Port Macquarie, New South Wales: In June 2016 Werin Aboriginal Corporation medical centre celebrated 10 years serving the Port Macquarie–Hastings area as well as independence from its auspice arrangement.
Over this time the community-controlled, not-for-profit medical centre has consistently provided quality healthcare services. ‘We’re a close-knit team and we do the very best we can for our patients and clients,’ said the corporation’s secretary, Warren Mason.
The team doing its best includes taking action against avoidable hearing loss. Werin has recently joined an outreach program with the New South Wales Rural Doctors Network (RDN) funded through the Australian Government’s ‘Healthy ears, better hearing, better listening’ program.
The project came out of a recent RDN health survey that found close to 10 per cent of Aboriginal children across the state were suffering from treatable hearing problems, compared to only three per cent among non-Aboriginal children.
‘This is not acceptable,’ said Fay Adamson, Werin’s CEO. ‘We have to reduce the incidence of hearing loss and give these children a better start in life.’
And this is exactly what Werin Aboriginal Corporation is doing. Children can now attend regular ear, nose and throat (ENT) clinics at its medical centre as well as special surgical clinics at the Port Macquarie Base Hospital.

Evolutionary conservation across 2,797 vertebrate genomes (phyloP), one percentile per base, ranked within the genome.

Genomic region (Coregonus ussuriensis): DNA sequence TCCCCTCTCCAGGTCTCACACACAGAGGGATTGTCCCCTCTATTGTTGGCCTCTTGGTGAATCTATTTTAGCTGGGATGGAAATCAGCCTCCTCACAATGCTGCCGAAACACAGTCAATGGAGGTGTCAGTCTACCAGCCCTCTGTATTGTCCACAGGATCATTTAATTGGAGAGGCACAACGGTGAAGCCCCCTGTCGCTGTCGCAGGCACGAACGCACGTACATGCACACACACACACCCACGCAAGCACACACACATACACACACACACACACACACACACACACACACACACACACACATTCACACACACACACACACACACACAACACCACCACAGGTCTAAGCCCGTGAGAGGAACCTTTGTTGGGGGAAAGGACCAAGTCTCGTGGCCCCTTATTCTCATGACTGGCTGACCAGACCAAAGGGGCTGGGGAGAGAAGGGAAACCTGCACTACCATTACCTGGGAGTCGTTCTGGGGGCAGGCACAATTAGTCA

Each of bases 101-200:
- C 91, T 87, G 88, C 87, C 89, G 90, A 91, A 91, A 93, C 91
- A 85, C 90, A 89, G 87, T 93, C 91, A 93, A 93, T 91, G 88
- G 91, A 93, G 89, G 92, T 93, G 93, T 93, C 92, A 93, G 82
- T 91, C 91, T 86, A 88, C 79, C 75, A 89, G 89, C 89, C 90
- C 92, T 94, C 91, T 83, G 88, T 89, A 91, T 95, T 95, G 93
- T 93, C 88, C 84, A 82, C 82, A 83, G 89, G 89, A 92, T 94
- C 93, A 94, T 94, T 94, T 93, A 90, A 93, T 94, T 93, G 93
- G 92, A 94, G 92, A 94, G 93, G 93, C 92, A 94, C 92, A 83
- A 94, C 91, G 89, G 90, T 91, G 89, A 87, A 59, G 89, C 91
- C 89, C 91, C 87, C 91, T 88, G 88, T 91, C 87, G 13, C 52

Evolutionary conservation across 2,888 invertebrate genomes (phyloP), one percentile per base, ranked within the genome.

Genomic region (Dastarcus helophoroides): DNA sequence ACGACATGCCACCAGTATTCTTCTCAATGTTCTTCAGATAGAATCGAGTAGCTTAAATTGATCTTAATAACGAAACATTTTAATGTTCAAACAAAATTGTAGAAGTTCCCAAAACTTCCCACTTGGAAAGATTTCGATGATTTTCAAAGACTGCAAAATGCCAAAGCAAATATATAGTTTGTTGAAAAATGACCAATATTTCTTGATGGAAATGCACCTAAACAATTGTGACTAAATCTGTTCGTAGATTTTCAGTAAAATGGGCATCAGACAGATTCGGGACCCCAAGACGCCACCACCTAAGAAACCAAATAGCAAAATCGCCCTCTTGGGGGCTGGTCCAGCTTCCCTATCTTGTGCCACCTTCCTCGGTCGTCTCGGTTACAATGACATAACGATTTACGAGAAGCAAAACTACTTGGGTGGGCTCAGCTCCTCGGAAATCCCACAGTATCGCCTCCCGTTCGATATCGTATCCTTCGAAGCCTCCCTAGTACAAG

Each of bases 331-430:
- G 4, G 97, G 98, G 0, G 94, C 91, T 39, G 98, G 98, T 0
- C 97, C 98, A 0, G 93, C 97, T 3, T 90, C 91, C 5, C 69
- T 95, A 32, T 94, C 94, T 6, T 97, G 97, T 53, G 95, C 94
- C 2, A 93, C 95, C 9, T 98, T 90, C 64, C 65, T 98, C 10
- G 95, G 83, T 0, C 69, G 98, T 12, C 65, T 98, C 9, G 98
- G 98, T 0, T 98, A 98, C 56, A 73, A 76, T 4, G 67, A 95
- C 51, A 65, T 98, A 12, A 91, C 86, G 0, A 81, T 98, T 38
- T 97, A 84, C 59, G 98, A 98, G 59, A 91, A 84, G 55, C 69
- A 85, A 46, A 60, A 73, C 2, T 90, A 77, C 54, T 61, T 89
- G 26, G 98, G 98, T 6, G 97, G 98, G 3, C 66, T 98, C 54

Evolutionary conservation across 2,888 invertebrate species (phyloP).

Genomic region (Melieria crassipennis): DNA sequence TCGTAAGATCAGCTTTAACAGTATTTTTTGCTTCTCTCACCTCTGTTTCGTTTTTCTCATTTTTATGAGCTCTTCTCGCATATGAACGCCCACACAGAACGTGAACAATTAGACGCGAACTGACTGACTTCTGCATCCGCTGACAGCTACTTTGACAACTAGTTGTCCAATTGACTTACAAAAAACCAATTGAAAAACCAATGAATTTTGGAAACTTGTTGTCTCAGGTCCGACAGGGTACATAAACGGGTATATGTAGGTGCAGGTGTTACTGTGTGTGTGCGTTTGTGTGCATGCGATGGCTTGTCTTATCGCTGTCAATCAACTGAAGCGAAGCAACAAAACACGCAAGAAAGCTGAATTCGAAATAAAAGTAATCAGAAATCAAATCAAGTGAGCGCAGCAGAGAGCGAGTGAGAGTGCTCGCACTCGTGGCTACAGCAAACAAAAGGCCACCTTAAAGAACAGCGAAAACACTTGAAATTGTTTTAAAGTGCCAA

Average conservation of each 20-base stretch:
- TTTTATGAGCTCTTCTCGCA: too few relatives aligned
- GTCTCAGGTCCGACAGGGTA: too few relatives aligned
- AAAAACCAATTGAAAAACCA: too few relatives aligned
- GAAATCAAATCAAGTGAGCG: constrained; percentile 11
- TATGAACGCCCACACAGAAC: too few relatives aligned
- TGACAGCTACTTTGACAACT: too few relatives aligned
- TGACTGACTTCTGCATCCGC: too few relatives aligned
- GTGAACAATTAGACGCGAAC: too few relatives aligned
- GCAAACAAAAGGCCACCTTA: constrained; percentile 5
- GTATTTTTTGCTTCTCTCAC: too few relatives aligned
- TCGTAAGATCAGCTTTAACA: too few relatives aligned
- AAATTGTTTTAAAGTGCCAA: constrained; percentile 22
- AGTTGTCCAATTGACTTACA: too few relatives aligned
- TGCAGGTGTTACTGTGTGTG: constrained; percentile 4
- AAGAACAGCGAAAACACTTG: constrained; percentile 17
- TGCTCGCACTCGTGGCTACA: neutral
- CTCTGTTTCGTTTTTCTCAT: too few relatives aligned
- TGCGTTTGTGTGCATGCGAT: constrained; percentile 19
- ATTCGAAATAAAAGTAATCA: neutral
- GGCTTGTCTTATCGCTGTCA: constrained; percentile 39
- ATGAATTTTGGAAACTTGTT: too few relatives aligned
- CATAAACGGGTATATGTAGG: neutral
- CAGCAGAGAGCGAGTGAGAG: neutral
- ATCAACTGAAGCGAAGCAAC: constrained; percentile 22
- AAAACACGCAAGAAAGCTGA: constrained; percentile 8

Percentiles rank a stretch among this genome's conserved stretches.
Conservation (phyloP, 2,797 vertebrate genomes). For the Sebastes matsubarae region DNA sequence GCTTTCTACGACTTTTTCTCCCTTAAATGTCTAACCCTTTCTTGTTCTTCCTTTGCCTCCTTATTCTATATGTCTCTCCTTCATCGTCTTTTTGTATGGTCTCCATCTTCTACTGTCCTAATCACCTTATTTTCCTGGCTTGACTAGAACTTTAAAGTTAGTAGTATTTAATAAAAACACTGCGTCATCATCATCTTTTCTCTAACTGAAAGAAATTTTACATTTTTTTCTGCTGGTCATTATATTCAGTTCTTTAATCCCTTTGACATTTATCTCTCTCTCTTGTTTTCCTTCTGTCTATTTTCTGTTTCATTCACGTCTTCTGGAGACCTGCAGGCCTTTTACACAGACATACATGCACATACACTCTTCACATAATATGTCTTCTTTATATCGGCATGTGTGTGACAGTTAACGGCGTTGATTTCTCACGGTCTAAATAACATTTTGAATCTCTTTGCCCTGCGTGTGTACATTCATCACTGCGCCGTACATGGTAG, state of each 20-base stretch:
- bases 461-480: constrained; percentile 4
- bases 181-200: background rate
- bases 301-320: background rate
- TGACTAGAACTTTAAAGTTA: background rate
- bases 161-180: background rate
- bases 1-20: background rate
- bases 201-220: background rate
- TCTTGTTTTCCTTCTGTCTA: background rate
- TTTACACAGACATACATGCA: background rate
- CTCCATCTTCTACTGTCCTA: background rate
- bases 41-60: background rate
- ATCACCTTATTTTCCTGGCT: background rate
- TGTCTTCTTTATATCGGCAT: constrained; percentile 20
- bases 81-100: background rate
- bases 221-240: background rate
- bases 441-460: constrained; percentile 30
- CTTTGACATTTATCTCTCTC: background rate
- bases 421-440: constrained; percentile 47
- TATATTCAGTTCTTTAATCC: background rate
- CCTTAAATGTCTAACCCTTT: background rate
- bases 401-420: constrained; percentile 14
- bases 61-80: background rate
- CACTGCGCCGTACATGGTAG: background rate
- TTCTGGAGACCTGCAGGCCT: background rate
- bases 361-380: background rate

Children who don’t receive medical treatment early enough to correct a hearing loss are placed at a serious disadvantage, sometimes for the rest of their lives.
‘If they don't have the surgery their hearing decreases, and it becomes very hard for them to manage in a classroom,’ said Dr Cameron from the RDN. ‘Then of course their education suffers and they are much more likely not to advance as much as they would like, and then that can lead to behavioural issues.’
Someone clearly benefiting from the joint program is eight-year-old Cordell Scott. His mum Sonia said her son has always had ear problems.
‘By the time he was three years old he had suffered with a lot of ear infections,’ Sonia said. ‘And his speech was a little bit affected. We couldn't understand him very well and his elder brother Darnell would do all the talking for him.’
Cordell’s initial problems were caused by fluid build-up behind his ear drums, which was corrected by having grommets inserted—but only temporarily. It soon became evident that Cordell needed further surgery to insert more grommets and to have his adenoids and tonsils removed.
Without the RDN program in place Cordell would have had to sit on a waiting list for 12 months or so. This is a long time for a young boy needing surgery.
‘We might have had to investigate the possibility of getting him hearing aids because of the level of hearing loss in both ears,’ said Sonia.
But fortunately hearing aids weren’t necessary—Cordell had the surgery through Werin and the RDN and, as a result, his hearing is much improved.
And now that Cordell can hear better he’s naturally grown in confidence. He’s a typical happy eight-year-old who ‘loves all sport and is a bit of an all-rounder’.
Cordell’s family is one of many that want to thank the Werin Aboriginal Corporation medical centre and the New South Wales RDN (especially Dr Curotta).
There are more stories just like this which is a good reason to wish Werin a very happy birthday and all best for the next 10 years!